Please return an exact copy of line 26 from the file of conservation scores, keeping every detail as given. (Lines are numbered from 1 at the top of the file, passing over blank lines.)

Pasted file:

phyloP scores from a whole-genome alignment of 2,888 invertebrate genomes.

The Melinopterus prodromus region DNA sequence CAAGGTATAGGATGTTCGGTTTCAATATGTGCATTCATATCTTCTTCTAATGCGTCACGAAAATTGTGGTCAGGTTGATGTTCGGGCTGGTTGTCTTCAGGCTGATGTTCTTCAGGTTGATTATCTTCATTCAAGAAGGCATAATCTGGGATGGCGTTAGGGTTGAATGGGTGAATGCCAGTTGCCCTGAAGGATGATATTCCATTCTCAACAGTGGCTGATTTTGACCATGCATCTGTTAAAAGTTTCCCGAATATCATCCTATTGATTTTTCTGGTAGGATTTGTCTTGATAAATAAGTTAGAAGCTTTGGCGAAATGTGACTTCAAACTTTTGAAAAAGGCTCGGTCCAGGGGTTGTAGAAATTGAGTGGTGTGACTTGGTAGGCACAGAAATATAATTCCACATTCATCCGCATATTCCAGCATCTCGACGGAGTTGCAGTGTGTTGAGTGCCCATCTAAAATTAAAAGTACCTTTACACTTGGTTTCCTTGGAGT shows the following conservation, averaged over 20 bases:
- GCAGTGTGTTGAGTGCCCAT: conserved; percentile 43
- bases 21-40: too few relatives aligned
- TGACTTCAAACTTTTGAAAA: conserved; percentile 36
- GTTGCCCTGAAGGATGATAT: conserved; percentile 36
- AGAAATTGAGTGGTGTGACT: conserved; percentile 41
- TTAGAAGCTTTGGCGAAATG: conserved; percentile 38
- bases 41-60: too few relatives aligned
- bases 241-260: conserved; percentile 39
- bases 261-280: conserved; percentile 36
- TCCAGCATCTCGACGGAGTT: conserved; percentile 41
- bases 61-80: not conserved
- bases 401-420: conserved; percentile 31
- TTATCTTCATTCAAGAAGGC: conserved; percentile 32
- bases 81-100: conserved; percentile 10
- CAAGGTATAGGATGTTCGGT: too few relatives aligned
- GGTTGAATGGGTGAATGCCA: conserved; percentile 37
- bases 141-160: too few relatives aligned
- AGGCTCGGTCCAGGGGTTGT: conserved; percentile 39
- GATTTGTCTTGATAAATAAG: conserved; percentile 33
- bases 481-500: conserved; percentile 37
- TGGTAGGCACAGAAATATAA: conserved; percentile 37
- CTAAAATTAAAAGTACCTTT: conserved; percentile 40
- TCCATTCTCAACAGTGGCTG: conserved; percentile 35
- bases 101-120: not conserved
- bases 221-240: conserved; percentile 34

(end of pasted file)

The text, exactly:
- bases 101-120: not conserved